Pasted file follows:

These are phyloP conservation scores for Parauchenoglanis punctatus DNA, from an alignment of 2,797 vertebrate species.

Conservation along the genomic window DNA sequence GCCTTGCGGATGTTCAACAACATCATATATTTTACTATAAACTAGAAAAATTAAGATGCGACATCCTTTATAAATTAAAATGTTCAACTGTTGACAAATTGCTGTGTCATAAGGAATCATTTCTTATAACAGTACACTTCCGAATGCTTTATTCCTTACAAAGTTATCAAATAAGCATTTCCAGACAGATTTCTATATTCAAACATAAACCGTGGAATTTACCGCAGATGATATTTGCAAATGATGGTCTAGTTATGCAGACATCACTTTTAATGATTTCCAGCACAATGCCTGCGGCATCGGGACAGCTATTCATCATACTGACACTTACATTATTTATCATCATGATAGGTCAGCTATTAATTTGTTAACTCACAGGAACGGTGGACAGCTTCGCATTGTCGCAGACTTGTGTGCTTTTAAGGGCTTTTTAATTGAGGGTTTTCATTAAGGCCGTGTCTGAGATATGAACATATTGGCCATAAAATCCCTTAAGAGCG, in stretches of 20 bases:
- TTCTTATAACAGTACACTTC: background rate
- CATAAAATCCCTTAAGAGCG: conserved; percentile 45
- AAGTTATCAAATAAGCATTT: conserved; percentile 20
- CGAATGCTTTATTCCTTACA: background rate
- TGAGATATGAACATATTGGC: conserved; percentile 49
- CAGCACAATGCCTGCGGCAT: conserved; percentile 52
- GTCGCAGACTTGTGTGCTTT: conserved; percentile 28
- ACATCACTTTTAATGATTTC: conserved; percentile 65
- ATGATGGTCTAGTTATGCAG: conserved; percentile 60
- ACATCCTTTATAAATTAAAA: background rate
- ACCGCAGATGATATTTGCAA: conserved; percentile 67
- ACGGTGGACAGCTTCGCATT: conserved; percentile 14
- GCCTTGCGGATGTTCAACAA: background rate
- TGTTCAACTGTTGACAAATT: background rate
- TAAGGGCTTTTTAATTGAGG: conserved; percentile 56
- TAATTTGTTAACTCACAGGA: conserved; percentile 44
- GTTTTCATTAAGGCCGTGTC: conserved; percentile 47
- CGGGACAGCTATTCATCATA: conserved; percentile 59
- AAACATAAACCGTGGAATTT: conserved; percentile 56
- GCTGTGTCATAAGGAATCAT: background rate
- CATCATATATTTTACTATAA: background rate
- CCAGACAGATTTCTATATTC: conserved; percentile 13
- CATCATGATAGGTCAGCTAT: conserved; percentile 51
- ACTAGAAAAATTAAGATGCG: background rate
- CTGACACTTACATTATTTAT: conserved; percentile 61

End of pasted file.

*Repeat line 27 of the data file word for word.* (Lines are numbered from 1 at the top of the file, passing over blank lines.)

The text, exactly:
- CTGACACTTACATTATTTAT: conserved; percentile 61